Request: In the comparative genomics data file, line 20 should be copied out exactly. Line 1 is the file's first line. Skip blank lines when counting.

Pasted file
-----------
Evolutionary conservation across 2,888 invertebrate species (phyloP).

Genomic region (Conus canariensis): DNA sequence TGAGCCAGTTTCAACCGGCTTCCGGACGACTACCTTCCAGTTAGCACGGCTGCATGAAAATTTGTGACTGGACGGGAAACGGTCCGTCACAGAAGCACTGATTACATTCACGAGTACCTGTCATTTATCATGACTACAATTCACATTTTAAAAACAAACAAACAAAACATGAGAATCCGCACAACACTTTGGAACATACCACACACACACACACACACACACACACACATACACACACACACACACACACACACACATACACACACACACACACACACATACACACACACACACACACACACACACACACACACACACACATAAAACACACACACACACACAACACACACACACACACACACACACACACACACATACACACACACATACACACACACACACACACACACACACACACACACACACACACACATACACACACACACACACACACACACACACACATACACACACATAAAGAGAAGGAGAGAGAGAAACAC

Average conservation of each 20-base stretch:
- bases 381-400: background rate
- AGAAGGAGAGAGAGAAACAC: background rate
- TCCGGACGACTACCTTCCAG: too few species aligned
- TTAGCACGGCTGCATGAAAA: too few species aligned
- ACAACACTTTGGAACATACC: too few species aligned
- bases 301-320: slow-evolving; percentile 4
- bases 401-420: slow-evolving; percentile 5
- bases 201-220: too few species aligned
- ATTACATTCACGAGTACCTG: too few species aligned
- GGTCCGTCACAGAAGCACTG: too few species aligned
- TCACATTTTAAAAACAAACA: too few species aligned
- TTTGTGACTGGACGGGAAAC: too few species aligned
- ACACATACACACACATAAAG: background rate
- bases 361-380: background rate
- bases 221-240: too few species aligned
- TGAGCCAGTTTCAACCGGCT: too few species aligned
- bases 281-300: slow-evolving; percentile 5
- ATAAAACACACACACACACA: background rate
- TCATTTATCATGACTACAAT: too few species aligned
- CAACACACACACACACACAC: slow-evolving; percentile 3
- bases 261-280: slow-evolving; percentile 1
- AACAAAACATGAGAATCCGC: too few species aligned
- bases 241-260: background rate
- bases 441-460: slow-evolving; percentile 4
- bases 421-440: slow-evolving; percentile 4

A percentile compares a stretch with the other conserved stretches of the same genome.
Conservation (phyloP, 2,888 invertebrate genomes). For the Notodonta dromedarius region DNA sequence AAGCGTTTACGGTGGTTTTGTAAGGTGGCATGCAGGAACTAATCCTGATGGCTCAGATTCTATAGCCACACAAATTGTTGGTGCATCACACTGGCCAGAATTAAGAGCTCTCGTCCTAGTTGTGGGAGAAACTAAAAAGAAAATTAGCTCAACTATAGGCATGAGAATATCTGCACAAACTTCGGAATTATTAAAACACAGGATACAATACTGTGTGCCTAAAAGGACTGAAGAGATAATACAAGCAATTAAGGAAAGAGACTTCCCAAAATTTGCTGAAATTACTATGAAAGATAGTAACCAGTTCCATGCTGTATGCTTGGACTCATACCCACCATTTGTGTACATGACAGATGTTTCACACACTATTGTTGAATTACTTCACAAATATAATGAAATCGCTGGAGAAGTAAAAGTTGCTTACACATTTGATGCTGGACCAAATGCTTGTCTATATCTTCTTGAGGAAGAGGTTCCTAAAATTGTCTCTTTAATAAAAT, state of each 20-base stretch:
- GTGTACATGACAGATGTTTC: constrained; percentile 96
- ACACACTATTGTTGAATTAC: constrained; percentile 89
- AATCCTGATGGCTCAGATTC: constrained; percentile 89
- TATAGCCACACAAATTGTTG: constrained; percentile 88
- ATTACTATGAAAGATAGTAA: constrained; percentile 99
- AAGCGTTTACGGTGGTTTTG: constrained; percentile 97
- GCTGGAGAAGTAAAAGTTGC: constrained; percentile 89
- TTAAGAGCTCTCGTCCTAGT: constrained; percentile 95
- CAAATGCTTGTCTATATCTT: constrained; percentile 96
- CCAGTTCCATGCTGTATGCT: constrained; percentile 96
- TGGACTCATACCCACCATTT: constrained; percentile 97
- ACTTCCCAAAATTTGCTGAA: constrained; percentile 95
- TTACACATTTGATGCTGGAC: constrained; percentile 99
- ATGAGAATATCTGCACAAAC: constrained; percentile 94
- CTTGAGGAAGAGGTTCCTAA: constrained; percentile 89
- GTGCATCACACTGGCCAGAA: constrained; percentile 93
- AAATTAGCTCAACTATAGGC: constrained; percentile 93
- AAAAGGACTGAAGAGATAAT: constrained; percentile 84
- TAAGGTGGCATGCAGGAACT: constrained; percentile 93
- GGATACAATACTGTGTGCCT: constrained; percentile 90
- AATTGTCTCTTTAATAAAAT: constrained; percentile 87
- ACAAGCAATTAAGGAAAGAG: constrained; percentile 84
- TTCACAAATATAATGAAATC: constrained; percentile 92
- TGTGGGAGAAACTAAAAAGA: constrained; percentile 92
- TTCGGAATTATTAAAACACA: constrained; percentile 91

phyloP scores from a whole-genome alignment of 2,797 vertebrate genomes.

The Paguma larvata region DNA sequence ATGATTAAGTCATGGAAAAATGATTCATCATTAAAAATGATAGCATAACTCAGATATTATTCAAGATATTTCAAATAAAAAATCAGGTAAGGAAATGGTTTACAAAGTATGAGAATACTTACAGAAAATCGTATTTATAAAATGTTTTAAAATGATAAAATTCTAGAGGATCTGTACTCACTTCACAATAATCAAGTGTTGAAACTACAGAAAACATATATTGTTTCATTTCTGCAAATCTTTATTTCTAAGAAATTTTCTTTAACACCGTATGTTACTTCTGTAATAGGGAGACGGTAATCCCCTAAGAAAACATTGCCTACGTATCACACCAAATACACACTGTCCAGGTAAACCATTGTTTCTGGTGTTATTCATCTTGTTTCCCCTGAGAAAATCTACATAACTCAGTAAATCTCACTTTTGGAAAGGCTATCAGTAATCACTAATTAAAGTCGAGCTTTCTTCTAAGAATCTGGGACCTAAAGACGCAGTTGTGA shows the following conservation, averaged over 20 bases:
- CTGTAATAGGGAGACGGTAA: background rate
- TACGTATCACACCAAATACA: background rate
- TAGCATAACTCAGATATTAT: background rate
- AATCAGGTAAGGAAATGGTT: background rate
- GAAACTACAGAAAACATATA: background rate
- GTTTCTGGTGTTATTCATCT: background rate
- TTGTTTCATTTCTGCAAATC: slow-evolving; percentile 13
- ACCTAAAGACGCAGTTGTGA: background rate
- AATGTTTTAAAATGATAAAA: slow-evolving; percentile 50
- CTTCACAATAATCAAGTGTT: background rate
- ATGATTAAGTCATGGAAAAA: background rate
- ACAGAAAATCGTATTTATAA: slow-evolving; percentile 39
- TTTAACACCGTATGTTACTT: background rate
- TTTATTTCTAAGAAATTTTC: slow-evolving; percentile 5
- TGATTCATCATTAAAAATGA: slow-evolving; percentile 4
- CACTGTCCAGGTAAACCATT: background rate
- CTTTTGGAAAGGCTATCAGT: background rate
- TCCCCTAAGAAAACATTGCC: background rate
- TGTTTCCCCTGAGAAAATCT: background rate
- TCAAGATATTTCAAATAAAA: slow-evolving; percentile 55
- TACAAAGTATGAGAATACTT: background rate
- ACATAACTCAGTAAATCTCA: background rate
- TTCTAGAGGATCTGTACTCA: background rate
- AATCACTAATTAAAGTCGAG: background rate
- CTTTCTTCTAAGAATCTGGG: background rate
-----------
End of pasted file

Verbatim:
- bases 281-300: slow-evolving; percentile 5